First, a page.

An Army veteran who taunted House Speaker Nancy Pelosi to “come out and play” after breaching the United States Capitol on January 6 said through his lawyers that he is willing to accept a plea deal for misdemeanor charges, but U.S. attorneys said his “scary behavior” called for more severe consequences.
During a hearing on Tuesday, prosecutors said Gabriel Garcia was at “the very front of the crowd” that stormed the Capitol building earlier this year. After the demonstrators broke through a line of Capitol police, Garcia recorded himself goading Pelosi while inside the Capitol Rotunda, Law and Crime reported.
“Nancy, come out and play,” Garcia said, according to the complaint.
In the video, Garcia also calls for “Nancy” and demands “Free Enrique,” apparently referencing Proud Boys leader Enrique Tarrio, who was arrested on Jan 4.
A former U.S. Army captain and Florida statehouse candidate, Garcia uploaded several videos to Facebook during the Capitol riot.
The complaint stated that one of the other videos is nearly “five and a half minutes long and depicts an aggressive confrontation with U.S. Capitol Police officers, who are trying to prevent the crowd from advancing.”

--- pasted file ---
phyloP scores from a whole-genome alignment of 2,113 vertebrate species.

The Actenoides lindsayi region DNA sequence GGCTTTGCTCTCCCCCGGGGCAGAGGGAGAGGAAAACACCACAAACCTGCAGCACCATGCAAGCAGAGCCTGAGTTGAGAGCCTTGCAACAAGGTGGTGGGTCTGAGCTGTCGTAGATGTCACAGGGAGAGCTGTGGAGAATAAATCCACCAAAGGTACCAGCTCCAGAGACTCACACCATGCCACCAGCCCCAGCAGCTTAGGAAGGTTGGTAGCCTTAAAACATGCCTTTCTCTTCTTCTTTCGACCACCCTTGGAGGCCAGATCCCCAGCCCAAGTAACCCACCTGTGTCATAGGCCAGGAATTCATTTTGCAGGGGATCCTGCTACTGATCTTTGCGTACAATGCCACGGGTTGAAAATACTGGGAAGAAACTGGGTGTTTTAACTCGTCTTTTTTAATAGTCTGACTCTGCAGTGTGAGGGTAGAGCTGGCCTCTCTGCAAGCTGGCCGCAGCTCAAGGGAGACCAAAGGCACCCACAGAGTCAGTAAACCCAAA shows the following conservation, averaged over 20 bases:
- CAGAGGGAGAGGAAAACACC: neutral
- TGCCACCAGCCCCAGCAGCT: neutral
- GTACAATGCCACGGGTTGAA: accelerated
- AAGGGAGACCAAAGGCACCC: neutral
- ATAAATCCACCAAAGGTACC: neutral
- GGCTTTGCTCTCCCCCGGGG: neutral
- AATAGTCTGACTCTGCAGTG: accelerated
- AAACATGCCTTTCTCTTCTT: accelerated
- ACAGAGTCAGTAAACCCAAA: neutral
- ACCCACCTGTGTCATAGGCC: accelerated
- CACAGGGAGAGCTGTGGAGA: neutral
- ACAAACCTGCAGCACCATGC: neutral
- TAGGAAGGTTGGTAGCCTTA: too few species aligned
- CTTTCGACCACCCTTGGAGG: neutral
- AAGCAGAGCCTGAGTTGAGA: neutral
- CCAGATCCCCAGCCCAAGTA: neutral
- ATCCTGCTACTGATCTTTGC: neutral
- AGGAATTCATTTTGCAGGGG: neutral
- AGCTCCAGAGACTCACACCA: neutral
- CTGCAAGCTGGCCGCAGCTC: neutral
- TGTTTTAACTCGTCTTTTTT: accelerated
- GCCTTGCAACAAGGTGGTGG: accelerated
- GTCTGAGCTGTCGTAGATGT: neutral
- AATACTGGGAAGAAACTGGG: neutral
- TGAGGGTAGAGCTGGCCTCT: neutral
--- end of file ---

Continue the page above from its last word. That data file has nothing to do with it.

“We just went ahead and stormed the Capitol,” Garcia said in the footage. “It’s about to get ugly.”
Assistant U.S. Attorney Angela Buckner said the government had offered Garcia a plea deal, but he had yet to accept it, adding that both parties have been in “fairly regular contact.” Buckner reportedly sounded uncertain as to whether they would reach an agreement.
U.S. District Judge Amy Berman Jackson asked prosecutors what differentiates Garcia’s case from other cases related to the Capitol storming.
“He wasn’t just part of the crowd of rioters that breached that police line, but he was at the front of the crowd,” Buckner said. “And then, after that line is breached with Mr. Garcia at the head of that line, he then goes up to the Rotunda, which is where he’s asking for Speaker Pelosi to ‘come out and play.’”
Buckner said Garcia’s behavior was “pretty significant and frankly scary.”
“That’s why we’re holding the line on those felony offers,” she said.
Garcia had previously requested that his pretrial release terms be changed because his ankle monitor interfered with his work as a general contractor.
“Since 2017 Mr. Garcia has been self-employed,” the request stated. “He owns a roofing business, ‘Supreme Aluminum Florida’ in Miami, and he is a general contractor. He oversees fourteen employees. The monitor around his ankle is unsafe and a work hazard. Also, the monitor has randomly started beeping loudly around potential clients, immediately followed by an embarrassing phone call from pretrial services asking for his exact location.”